If the state’s economy in general recovers anything like Georgia’s film industry has, we’ll be in for a big boom.
Coming off a record 2019 – when 391 film and television productions spent $2.9 billion shooting in Georgia – it all evaporated in one week as production after production shut down to avoid COVID. Lee Thomas, deputy commissioner of the Georgia Film, Music and Digital Entertainment Office at the Georgia Department of Economic Development (GDEcD), remembers celebrating those record-breaking numbers at the annual “film day” at the Capitol on March 11, 2020. “That was a Tuesday,” she says. “And then by that Friday, we were done.”
Atlanta’s big three studios – Trilith (formerly Pinewood Atlanta), Tyler Perry and Blackhall – became ghost towns. Productions stopped so quickly that sets and equipment were still in place, so Craig Heyl, COO and executive in charge of production at Trilith, notes that the studio couldn’t shut its doors completely. “Nobody really knew how to respond to this, so we were all going at [it] the best way we could,” he says.
In Savannah, which lacks a soundstage but is such a popular location shoot for movies and TV series that it had a record year in 2019, streets emptied of casts and crews.
Very quickly, teams at each of the studios started planning for how to get back up and running. Working with the various entertainment unions, and helped by state leaders and agencies that proposed and coordinated guidelines for safety but didn’t issue mandates, they propelled Georgia back to the top of the film world.
Savannah’s streets hosted location shoots starting in August with the first of three independent movies. Black Label Media’s feature film Devotion, about a pair of Navy fighter pilots during the Korean War, returned to production in February 2021.
Although there are other big threats out there, like a proposed entertainment boycott of the state to protest recent changes to Georgia’s election laws, it won’t be COVID that shuts things down.
“Now we’re just ripping,” says Blackhall’s Chair and CEO Ryan Millsap. “The industry has figured out how to deal with COVID really well.”
Bubbles and Zones
For Tyler Perry, the answer was to create a bubble dubbed “Camp Quarantine.” The movie and TV mogul managed to film an entire new season of Sistas in July without a single positive test for COVID-19. Sistas was one of the first shows to go back into production anywhere, and the setup worked so well that the studio then went straight into production with The Oval’s new season.
Perry and his team worked with infectious disease experts including physicians Carlos del Rio and Colleen Kraft at the Emory University School of Medicine as well as CNN’s Dr. Sanjay Gupta to create a 30-page plan. Cast and a reduced crew were tested and quarantined at home, flown to Atlanta on private planes and then tested again upon arrival at the studio. Once they were on the campus they stayed there, 24/7, for two weeks in newly built quarters (thus the “Camp Quarantine” name). Everyone was tested every four days and wore masks except when filming scenes – Perry included. Two COVID compliance officers made sure everyone adhered to the guidelines.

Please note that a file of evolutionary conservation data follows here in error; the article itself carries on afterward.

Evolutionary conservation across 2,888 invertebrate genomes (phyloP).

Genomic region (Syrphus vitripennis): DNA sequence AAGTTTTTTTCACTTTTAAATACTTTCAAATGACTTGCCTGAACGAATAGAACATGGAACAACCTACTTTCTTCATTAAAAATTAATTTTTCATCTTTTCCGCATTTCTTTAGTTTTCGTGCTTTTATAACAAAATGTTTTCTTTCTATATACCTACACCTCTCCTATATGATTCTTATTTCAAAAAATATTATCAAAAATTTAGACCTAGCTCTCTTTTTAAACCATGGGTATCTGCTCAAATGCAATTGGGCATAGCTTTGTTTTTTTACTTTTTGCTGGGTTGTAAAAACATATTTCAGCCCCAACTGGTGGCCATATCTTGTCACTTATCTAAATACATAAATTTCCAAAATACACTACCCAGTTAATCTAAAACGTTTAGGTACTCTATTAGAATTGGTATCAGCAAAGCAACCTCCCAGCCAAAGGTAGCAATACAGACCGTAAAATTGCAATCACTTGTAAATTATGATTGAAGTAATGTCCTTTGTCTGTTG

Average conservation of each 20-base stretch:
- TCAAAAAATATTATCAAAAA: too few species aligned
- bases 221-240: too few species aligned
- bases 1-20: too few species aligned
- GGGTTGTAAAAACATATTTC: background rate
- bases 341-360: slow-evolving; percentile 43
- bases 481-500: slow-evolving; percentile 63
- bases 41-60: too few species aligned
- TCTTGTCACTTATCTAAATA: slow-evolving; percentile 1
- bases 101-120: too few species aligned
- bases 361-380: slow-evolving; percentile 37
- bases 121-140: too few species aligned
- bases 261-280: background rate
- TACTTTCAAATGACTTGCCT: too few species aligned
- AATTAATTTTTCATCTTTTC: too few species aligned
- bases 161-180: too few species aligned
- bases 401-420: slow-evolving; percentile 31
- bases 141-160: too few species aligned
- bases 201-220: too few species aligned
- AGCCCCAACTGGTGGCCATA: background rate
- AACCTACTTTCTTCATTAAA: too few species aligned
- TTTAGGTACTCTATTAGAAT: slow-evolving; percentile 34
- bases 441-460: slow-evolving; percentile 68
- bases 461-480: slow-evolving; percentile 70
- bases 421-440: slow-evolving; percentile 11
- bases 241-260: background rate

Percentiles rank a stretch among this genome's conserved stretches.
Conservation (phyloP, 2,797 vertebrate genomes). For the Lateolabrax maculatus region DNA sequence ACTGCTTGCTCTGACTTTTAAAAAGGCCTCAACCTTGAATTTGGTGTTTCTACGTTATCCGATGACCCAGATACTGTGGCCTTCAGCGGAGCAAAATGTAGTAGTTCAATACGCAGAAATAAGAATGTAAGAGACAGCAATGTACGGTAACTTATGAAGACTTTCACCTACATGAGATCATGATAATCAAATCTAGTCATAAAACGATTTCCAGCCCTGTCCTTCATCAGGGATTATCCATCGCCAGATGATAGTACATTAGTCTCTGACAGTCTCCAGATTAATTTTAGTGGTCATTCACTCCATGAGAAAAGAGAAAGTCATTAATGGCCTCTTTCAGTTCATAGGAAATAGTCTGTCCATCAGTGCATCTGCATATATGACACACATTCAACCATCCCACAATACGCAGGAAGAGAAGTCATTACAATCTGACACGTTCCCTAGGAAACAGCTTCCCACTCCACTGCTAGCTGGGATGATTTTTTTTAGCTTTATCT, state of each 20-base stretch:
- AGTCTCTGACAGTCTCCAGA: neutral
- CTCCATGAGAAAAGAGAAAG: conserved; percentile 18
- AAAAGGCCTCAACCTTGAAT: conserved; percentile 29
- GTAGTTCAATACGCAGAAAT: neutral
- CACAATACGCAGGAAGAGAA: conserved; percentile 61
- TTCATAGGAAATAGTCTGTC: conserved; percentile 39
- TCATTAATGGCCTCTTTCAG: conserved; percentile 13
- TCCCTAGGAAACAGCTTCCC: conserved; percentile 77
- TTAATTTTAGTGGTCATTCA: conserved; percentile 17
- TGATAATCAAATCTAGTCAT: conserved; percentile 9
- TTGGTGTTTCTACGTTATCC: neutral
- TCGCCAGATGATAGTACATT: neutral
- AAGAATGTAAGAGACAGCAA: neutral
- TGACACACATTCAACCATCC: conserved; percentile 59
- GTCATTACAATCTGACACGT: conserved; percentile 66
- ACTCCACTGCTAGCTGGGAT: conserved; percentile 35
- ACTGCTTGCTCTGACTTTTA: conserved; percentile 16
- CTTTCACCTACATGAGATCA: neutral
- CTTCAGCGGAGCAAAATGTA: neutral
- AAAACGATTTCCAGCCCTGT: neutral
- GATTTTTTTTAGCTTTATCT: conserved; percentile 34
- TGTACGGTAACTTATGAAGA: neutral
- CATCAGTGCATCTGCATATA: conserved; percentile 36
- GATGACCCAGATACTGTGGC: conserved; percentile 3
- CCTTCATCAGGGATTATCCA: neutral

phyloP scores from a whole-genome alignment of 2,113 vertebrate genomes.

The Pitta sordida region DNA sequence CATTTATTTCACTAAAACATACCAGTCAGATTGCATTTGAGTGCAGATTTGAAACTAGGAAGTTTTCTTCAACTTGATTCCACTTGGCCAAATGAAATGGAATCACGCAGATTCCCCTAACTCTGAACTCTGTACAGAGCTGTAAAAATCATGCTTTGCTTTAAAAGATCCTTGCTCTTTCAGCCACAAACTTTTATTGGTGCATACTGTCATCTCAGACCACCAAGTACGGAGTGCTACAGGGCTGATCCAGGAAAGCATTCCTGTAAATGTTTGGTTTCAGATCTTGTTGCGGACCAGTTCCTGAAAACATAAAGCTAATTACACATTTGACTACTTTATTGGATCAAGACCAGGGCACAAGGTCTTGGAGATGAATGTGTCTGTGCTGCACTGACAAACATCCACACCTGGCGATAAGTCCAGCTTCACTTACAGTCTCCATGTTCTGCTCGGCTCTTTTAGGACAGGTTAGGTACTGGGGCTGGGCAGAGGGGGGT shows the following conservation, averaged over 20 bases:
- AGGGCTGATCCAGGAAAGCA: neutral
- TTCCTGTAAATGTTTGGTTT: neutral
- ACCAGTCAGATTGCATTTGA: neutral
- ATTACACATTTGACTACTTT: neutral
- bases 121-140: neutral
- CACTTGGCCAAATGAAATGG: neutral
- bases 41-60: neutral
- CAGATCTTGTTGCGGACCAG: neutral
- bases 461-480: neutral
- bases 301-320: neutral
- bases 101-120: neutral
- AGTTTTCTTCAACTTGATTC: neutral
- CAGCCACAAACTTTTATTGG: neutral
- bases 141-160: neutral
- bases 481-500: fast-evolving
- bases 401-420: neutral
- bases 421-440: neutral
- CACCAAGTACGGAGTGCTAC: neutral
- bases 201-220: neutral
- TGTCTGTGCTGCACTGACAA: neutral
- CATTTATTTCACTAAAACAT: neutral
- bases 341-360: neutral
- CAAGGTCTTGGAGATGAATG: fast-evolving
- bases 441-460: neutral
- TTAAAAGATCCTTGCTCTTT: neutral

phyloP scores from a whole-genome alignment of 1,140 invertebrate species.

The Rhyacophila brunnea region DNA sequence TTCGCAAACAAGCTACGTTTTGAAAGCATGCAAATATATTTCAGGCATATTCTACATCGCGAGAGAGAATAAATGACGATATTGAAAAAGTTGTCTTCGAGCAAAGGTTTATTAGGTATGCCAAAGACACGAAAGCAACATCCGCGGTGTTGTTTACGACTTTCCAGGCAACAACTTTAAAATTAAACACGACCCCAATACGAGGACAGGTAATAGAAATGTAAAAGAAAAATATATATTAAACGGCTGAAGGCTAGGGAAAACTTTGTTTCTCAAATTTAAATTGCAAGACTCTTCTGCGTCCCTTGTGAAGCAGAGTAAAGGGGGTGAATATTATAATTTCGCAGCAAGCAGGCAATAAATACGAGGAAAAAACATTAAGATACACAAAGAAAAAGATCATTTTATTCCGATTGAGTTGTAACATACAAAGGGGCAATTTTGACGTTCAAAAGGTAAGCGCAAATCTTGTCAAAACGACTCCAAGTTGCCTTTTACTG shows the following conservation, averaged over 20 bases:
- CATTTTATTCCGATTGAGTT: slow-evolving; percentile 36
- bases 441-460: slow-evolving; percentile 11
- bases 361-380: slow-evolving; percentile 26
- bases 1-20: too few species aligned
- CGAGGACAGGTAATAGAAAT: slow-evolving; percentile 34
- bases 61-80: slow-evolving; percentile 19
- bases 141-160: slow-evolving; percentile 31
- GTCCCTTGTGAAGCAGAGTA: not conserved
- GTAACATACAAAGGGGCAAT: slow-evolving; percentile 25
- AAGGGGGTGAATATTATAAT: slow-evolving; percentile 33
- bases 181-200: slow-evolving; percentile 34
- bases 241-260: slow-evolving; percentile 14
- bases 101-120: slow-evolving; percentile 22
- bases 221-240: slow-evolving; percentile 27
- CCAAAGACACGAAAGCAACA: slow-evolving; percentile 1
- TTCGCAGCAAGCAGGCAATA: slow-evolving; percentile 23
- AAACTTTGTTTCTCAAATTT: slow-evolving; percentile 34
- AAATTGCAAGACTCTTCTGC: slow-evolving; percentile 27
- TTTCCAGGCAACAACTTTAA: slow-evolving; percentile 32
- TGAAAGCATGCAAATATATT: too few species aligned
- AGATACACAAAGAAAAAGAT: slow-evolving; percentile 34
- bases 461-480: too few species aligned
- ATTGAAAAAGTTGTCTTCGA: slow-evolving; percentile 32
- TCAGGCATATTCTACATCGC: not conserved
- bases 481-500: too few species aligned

The calendar in Heyl’s office at Trilith Studios still shows March 2020 – with a big red “X” – even though it’s a year later. Although the major studios and unions were all rumored to be crafting back-to-work plans shortly after shutdown (multi-union guidelines were released in June), Heyl and Frank Patterson, Trilith’s president and CEO, figured an independent studio with many different clients using its facilities needed its own plan. Plus, they were just about to launch the rebranding from Pinewood to Trilith when the pandemic struck.
Heyl says their plan was designed around four key areas. “No. 1 was how we were going to take care of our own team,” he says. That included plans for remote work where feasible, and testing and check-in protocols for people who came to the campus. The other priorities were studio access and lot management, facility improvements like upgrading air quality and sanitation, and on-lot protocols for how production companies would work on the campus.
“We developed methods for zoning the lots into different productions to keep the groups separated into their own quarantined areas,” Heyl says. “We worked on all-new security protocols for how you get on and off the lot. … We have nearly 3,000 production personnel on the lot at any given time. So managing how people come and go under the new COVID work protocols was critical.” So was working with all the productions – whose unions, guilds and trade associations might have different practices – to coordinate efforts and “not necessarily standardize, but make sure everybody understood what the other team was doing.”
Trilith also installed an air system made by Synexis, which uses a high-tech method to reduce microbes in the air and on surfaces. It was a substantial investment, but Heyl says it made their studio partners much more comfortable. “Our teams work in very large numbers,” he says. “Lots of people in very small spaces. … We [wanted to] make the work environments as safe as they could be.”
Like Tyler Perry Studios, testing was key at Trilith. The studio launched its testing program with BioIQ, an Atlanta medical testing company, and expanded to three testing vendors as the lots filled back up.
Production started again June 8, according to Heyl, and Trilith has been at full capacity since August. “We ended up being the first studio in North America that had a feature film up and running last year,” he says.
Millsap says that when the industry figured out how to resume production safely, “then they needed a place that was willing to let them exercise that discretion and Georgia was really the place to do that. We got such a big head start [over London, L.A. and New York].” Blackhall – which, like Trilith, is expanding – is booked for the next 18 months.
Demand for content has never been higher, Thomas notes, as people turned to streaming services like Netflix and Disney+ during the pandemic. GDEcD released best practices for return to work in May; Thomas says the department knew the unions would come up with mandates, but that GDEcD’s best practices were the first released in the U.S. for the industry. It was a way of letting production companies know “that we would be ready when they were,” she says. “I do think the fact that we opened up and let them self-regulate [sped up the return]. They have very stringent sanitation, zoning, testing – they’re testing at under 1% positivity rates. So it does seem to be working.”